Over the past three days I have exited 6 garbage bags of 'stuff' to either the local charity or to the garbage. Most has been going to My Sister's Closet, a store whose proceeds assist battered women's shelters.

Today is soccer day in our house. Molly had two games this morning followed by Anneke's two games. Molly is on team Tanzania, Anneke team Mexico. Our normal pre-game routine involved madly looking for their team shirts, praying that they don't smell, then scrambling to find cleats and socks. Notice Anneke (far left) in the picture above does not have soccer socks, on picture day. Long ago I established a soccer drawer, which I encouraged them to use to put store their belongings. This was a system that seemed to work in theory not practice.

Except today! Both girls went to the drawer and found all of their necessary belongings...and they were clean! Anneke, who I know, craves more order in our life, remarked. "Wow, that's great! It's all here." No searching necessary.

Today I baked organic blueberry muffins in my clean kitchen and made healthy, hot lunch and healthy (albeit late) dinner. Perhaps my days as an impostor are coming to an end.

Five facts about Anneke

1. S/he learned to walk (and run) and an obscenely young age - 9.5 months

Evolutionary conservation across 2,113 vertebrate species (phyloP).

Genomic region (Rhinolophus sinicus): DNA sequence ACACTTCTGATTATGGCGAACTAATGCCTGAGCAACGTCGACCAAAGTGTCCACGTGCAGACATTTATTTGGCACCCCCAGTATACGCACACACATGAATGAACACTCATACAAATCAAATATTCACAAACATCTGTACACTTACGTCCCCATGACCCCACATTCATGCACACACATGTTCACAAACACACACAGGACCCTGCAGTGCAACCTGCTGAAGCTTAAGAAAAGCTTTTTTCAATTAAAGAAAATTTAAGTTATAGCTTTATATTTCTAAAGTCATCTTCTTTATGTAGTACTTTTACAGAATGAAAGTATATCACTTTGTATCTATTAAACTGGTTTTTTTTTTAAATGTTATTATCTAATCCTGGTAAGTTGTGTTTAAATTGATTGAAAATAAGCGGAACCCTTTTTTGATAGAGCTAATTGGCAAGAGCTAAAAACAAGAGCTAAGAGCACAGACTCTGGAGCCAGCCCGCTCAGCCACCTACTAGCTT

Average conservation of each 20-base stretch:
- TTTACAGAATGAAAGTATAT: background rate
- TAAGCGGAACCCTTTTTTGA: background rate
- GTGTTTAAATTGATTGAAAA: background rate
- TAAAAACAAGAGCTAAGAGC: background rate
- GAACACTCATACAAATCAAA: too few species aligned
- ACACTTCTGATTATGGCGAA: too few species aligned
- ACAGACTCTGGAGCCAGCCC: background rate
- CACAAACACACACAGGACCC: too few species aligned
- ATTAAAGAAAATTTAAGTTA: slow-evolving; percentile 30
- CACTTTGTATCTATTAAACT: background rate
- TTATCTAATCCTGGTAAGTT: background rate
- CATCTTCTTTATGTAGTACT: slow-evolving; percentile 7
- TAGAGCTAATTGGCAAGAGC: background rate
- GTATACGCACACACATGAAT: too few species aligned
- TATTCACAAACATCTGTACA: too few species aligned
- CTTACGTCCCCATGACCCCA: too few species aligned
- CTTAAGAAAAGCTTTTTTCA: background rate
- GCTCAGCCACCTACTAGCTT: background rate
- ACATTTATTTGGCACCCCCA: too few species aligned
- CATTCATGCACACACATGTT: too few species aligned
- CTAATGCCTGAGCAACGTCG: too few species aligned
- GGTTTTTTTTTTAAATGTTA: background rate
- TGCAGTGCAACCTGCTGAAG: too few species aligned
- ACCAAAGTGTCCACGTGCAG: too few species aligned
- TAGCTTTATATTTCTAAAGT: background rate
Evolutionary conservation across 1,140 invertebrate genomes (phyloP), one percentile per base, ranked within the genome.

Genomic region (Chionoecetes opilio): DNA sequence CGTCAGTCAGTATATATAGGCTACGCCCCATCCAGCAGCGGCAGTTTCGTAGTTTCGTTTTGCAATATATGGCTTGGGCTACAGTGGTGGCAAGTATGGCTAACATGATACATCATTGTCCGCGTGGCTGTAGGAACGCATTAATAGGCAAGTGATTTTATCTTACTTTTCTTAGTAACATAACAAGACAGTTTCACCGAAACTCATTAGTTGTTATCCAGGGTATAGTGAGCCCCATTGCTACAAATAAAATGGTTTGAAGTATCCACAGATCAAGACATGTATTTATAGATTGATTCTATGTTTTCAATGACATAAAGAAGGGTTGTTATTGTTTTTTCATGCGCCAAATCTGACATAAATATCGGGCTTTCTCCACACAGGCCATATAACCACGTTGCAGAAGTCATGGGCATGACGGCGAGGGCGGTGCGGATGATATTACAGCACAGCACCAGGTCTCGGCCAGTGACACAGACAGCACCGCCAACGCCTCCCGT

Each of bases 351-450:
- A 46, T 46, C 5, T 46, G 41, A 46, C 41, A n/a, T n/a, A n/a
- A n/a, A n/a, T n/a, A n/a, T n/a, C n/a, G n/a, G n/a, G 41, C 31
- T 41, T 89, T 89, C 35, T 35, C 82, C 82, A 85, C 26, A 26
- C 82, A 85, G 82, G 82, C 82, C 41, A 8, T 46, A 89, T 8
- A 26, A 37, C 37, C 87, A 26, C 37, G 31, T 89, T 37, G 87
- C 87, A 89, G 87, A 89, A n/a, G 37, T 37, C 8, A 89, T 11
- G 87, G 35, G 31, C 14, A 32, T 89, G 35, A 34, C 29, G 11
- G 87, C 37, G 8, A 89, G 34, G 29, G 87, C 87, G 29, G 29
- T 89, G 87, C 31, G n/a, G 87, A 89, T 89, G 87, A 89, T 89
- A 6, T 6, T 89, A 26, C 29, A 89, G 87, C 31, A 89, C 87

2. S/he avidly, somewhat obsessively collects hockey cards (and plays hockey.)

3. S/he is deeply kind, empathetic and sensitive. S/he is the first one to befriend the new kid at school, or help a friend.

4. S/he has suffered from anxiety and depression - both are much improved today.

5. S/he is an amazing athlete. Hockey, soccer, volleyball....there is nothing s/he can't do!

Wednesday, June 10, 2009

More about blockers

The one thing I have learned being a parent for the past 12+ years is that you never know with certainty that you are doing the right thing. From diaper cream to university, its a never ending array of choices. The choice to start your child on 'blockers' is another one in the long list, where you don't know with certainly you're right. But, as I tell parents every day, you have to trust your instincts.

The best guide you will ever have is your child. Listen to your child. They will tell you what they need, and what works for them. Even babies are able to do this if you listen carefully.